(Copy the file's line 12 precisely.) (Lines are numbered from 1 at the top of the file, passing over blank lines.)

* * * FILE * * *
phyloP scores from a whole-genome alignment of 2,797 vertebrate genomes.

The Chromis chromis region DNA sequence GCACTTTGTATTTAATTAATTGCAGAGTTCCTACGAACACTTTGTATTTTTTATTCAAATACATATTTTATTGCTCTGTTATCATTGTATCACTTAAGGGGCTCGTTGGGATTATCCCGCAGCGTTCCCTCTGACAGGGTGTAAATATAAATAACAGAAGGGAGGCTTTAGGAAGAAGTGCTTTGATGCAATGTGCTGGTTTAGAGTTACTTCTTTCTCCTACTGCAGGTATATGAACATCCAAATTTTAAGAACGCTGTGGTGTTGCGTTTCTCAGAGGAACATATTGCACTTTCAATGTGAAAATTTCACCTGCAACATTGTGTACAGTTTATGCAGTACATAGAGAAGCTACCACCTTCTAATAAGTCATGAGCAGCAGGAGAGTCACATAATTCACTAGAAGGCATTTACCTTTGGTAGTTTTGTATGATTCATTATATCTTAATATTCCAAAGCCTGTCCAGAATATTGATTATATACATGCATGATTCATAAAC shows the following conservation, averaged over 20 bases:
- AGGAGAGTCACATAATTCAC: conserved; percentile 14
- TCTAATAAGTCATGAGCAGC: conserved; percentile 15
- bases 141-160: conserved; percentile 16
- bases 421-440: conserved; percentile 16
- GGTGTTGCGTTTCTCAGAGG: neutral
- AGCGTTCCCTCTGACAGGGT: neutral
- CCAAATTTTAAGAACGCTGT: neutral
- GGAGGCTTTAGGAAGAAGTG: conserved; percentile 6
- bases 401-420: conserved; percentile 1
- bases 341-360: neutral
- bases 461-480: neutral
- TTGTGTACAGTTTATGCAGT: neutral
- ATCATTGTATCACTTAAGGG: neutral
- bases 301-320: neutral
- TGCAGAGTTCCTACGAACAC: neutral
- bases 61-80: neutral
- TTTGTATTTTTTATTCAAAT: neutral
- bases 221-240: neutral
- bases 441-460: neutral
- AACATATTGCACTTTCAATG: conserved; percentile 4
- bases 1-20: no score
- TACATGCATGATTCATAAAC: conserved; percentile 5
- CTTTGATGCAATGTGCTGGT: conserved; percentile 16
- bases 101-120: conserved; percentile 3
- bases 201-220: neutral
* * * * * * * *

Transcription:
- bases 341-360: neutral